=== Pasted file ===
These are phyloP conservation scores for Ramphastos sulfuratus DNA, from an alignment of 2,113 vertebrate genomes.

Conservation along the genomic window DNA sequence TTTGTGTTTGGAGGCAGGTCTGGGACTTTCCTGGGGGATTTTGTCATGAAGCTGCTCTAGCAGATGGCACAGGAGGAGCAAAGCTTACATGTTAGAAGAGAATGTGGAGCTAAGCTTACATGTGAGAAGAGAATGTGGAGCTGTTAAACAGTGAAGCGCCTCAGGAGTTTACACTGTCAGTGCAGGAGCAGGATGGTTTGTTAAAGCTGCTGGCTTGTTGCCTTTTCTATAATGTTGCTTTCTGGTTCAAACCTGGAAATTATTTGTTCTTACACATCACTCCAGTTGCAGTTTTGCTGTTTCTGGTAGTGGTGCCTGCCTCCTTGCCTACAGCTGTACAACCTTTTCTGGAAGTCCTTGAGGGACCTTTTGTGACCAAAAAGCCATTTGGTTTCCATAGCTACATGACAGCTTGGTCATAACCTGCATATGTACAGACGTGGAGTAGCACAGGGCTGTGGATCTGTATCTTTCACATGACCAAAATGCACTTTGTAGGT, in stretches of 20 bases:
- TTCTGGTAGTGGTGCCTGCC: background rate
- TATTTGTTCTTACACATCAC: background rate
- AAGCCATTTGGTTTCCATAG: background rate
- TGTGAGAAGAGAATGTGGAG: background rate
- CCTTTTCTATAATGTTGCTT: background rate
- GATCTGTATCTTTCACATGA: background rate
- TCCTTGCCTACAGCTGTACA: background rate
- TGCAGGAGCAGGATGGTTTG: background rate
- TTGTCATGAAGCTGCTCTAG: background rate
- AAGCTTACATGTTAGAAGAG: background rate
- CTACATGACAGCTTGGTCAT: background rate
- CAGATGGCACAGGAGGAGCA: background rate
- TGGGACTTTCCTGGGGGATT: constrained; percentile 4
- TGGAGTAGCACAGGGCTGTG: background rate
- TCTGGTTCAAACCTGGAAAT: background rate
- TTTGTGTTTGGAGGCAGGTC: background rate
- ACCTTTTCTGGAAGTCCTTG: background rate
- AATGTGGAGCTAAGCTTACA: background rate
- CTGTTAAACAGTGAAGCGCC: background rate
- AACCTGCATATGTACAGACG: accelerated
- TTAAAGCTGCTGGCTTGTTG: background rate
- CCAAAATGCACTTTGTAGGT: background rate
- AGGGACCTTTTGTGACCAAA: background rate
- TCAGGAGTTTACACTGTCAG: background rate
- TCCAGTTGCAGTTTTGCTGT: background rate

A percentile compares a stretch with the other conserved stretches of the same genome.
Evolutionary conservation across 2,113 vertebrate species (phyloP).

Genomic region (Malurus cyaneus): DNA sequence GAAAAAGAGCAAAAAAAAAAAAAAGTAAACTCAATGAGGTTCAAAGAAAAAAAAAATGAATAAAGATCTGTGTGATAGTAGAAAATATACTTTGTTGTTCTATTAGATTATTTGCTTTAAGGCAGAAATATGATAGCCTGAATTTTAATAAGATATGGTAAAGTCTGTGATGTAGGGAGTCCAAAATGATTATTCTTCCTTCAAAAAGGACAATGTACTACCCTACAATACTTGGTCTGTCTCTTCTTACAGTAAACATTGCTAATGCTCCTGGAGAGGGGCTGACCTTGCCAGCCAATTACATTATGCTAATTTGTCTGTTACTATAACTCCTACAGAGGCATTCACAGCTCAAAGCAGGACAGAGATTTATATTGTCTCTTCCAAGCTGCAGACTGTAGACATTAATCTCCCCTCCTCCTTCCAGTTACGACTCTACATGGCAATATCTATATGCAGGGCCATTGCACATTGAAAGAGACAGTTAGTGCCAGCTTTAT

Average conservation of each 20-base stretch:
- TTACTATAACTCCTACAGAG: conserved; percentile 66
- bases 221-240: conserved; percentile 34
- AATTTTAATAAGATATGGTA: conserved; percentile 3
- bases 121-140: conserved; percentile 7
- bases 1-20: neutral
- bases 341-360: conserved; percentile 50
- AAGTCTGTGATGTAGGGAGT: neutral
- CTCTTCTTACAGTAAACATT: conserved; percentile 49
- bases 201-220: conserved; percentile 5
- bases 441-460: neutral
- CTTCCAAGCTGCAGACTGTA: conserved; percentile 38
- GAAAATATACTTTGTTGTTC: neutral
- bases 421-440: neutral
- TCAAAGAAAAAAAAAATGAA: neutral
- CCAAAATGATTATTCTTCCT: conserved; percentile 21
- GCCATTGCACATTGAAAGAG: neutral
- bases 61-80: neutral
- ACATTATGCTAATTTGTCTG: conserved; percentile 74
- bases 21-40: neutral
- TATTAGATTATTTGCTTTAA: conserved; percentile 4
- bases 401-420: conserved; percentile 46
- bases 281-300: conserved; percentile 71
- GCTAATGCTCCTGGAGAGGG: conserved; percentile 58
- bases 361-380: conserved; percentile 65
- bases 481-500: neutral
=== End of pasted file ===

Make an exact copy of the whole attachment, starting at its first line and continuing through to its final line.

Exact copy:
These are phyloP conservation scores for Ramphastos sulfuratus DNA, from an alignment of 2,113 vertebrate genomes.

Conservation along the genomic window DNA sequence TTTGTGTTTGGAGGCAGGTCTGGGACTTTCCTGGGGGATTTTGTCATGAAGCTGCTCTAGCAGATGGCACAGGAGGAGCAAAGCTTACATGTTAGAAGAGAATGTGGAGCTAAGCTTACATGTGAGAAGAGAATGTGGAGCTGTTAAACAGTGAAGCGCCTCAGGAGTTTACACTGTCAGTGCAGGAGCAGGATGGTTTGTTAAAGCTGCTGGCTTGTTGCCTTTTCTATAATGTTGCTTTCTGGTTCAAACCTGGAAATTATTTGTTCTTACACATCACTCCAGTTGCAGTTTTGCTGTTTCTGGTAGTGGTGCCTGCCTCCTTGCCTACAGCTGTACAACCTTTTCTGGAAGTCCTTGAGGGACCTTTTGTGACCAAAAAGCCATTTGGTTTCCATAGCTACATGACAGCTTGGTCATAACCTGCATATGTACAGACGTGGAGTAGCACAGGGCTGTGGATCTGTATCTTTCACATGACCAAAATGCACTTTGTAGGT, in stretches of 20 bases:
- TTCTGGTAGTGGTGCCTGCC: background rate
- TATTTGTTCTTACACATCAC: background rate
- AAGCCATTTGGTTTCCATAG: background rate
- TGTGAGAAGAGAATGTGGAG: background rate
- CCTTTTCTATAATGTTGCTT: background rate
- GATCTGTATCTTTCACATGA: background rate
- TCCTTGCCTACAGCTGTACA: background rate
- TGCAGGAGCAGGATGGTTTG: background rate
- TTGTCATGAAGCTGCTCTAG: background rate
- AAGCTTACATGTTAGAAGAG: background rate
- CTACATGACAGCTTGGTCAT: background rate
- CAGATGGCACAGGAGGAGCA: background rate
- TGGGACTTTCCTGGGGGATT: constrained; percentile 4
- TGGAGTAGCACAGGGCTGTG: background rate
- TCTGGTTCAAACCTGGAAAT: background rate
- TTTGTGTTTGGAGGCAGGTC: background rate
- ACCTTTTCTGGAAGTCCTTG: background rate
- AATGTGGAGCTAAGCTTACA: background rate
- CTGTTAAACAGTGAAGCGCC: background rate
- AACCTGCATATGTACAGACG: accelerated
- TTAAAGCTGCTGGCTTGTTG: background rate
- CCAAAATGCACTTTGTAGGT: background rate
- AGGGACCTTTTGTGACCAAA: background rate
- TCAGGAGTTTACACTGTCAG: background rate
- TCCAGTTGCAGTTTTGCTGT: background rate

A percentile compares a stretch with the other conserved stretches of the same genome.
Evolutionary conservation across 2,113 vertebrate species (phyloP).

Genomic region (Malurus cyaneus): DNA sequence GAAAAAGAGCAAAAAAAAAAAAAAGTAAACTCAATGAGGTTCAAAGAAAAAAAAAATGAATAAAGATCTGTGTGATAGTAGAAAATATACTTTGTTGTTCTATTAGATTATTTGCTTTAAGGCAGAAATATGATAGCCTGAATTTTAATAAGATATGGTAAAGTCTGTGATGTAGGGAGTCCAAAATGATTATTCTTCCTTCAAAAAGGACAATGTACTACCCTACAATACTTGGTCTGTCTCTTCTTACAGTAAACATTGCTAATGCTCCTGGAGAGGGGCTGACCTTGCCAGCCAATTACATTATGCTAATTTGTCTGTTACTATAACTCCTACAGAGGCATTCACAGCTCAAAGCAGGACAGAGATTTATATTGTCTCTTCCAAGCTGCAGACTGTAGACATTAATCTCCCCTCCTCCTTCCAGTTACGACTCTACATGGCAATATCTATATGCAGGGCCATTGCACATTGAAAGAGACAGTTAGTGCCAGCTTTAT

Average conservation of each 20-base stretch:
- TTACTATAACTCCTACAGAG: conserved; percentile 66
- bases 221-240: conserved; percentile 34
- AATTTTAATAAGATATGGTA: conserved; percentile 3
- bases 121-140: conserved; percentile 7
- bases 1-20: neutral
- bases 341-360: conserved; percentile 50
- AAGTCTGTGATGTAGGGAGT: neutral
- CTCTTCTTACAGTAAACATT: conserved; percentile 49
- bases 201-220: conserved; percentile 5
- bases 441-460: neutral
- CTTCCAAGCTGCAGACTGTA: conserved; percentile 38
- GAAAATATACTTTGTTGTTC: neutral
- bases 421-440: neutral
- TCAAAGAAAAAAAAAATGAA: neutral
- CCAAAATGATTATTCTTCCT: conserved; percentile 21
- GCCATTGCACATTGAAAGAG: neutral
- bases 61-80: neutral
- ACATTATGCTAATTTGTCTG: conserved; percentile 74
- bases 21-40: neutral
- TATTAGATTATTTGCTTTAA: conserved; percentile 4
- bases 401-420: conserved; percentile 46
- bases 281-300: conserved; percentile 71
- GCTAATGCTCCTGGAGAGGG: conserved; percentile 58
- bases 361-380: conserved; percentile 65
- bases 481-500: neutral